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Plan to set up sixth form at Everest is criticised by college leaders
A BASINGSTOKE secondary school is bidding to set up a sixth form – but the plan has already come under fire.
The school, which is part of the Academies Enterprise Trust (AET) charitable trust, began a public consultation last October, expressing its intent to expand the academy and open a sixth form in September next year.
Julie Rose, principal at the school, said: “We have received significant response in favour of a sixth form. Our key stakeholders have also shown overwhelming support for the proposal, including academy sponsor AET.”
Several other AET schools also run sixth forms, including Millbrook Academy, in Gloucester, which “requires improvement” and Sandown Bay Academy, on the Isle of Wight, which is “inadequate”, according to Ofsted.
Ms Rose, who retires at the end of the school year, said the vision for the sixth form is to “offer students high-quality teaching and a curriculum that will enable them to aspire to higher education and professional career opportunities. The sixth form will be a catalyst to further raise the aspiration and achievement of students.”
A document prepared for the consultation, stated that a unique selling point of the sixth form would be “narrow curriculum with depth of quality.” The school plans to attract 150 students to the sixth form by 2017.
The document states: “No other secondary school currently offers sixth form provision in the local area.”
However, the plans have been criticised by the leaders of two Basingstoke colleges, who claim there is no need for a sixth form at Everest, as the town is already well provided for.
Ali Foss, principal at Queen Mary’s College, has sent a formal objection to the Department for Education.
She said: “I want to work with all the schools, including Everest, to raise aspirations, but I don’t believe this proposal does anything to help with that.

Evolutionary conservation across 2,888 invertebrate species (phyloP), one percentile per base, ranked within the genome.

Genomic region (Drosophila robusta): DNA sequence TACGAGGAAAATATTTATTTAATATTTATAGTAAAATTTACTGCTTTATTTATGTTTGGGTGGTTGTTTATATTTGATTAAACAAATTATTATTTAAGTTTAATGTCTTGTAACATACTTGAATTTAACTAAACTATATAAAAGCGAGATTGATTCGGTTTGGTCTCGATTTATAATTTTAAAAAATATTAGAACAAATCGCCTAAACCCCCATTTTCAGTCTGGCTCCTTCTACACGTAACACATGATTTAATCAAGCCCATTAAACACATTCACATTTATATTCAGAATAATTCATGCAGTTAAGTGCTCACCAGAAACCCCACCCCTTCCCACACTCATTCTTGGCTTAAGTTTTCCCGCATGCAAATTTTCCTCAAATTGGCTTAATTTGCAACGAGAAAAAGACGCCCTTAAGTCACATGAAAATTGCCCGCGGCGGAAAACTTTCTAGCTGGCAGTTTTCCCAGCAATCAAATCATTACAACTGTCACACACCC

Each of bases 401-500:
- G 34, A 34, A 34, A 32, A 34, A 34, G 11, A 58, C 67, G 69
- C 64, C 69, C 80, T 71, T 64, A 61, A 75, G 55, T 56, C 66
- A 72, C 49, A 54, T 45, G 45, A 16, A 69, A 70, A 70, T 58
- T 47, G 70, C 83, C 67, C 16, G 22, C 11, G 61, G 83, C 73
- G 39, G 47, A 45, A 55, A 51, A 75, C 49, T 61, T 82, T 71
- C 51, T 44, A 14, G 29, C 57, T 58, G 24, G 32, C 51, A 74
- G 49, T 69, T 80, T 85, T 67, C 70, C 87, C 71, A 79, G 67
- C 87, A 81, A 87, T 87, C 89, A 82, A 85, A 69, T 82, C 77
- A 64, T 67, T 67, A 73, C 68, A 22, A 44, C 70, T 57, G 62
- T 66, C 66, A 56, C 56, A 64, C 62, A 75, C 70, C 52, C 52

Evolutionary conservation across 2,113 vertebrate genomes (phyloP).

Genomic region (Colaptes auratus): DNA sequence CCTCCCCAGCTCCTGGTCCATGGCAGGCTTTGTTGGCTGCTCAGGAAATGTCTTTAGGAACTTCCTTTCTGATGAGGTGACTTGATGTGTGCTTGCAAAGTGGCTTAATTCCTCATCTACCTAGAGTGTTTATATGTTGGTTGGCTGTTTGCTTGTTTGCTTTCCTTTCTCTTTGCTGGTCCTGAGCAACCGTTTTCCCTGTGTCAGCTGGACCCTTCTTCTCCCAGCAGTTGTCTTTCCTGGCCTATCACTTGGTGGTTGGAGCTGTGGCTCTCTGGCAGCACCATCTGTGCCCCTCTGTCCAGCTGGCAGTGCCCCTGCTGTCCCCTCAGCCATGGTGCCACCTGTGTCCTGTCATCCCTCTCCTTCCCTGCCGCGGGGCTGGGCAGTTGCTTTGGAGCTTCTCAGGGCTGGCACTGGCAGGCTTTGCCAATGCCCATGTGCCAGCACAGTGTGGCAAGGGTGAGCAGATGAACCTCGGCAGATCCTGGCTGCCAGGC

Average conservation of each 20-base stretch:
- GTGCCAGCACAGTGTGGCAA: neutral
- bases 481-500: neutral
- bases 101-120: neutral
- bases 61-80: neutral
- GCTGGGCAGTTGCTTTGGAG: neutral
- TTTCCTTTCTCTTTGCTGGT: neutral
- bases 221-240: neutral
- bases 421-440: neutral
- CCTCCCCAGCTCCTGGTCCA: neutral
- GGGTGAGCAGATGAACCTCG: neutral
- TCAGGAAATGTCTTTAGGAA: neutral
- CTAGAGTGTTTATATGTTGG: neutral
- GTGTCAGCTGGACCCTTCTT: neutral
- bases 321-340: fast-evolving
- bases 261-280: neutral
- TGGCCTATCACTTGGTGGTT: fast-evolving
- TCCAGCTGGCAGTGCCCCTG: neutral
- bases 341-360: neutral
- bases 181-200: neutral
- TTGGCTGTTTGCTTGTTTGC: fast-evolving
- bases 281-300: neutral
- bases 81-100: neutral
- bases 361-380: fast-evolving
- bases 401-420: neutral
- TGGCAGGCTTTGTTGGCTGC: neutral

“We have got solid provision, and Everest students do very well here and they aren’t going to add anything we haven’t already got. We have all the services here to support them.”
Anthony Bravo, principal at BCoT, said: “Basingstoke is already very well served for post-16 options – provision is either good or outstanding and covers a very broad range of vocational and academic subjects. We feel this is reflected in the higher than average number of pupils going on into post-16 education in the town already.
“We enjoy a good working relationship with our colleagues at Everest Community Academy, and hope this will continue as they welcome their new head shortly.”
Both QMC and BCoT are graded as “good” by Ofsted, while Everest is currently graded as “requires improvement.”
Councillor Keith Mans, executive lead member for children’s services at Hampshire County Council, said: “The county council has not identified a need for more sixth form provision in the Basingstoke area which is already well-served by the established good and outstanding sixth forms in Basingstoke, Alton, Winchester and Farnborough. However, we recognise the academy’s right to consider such a proposal.”
Everest has submitted its sixth form proposal to the Education Funding Agency for consideration, and a decision is expected within the next few months.
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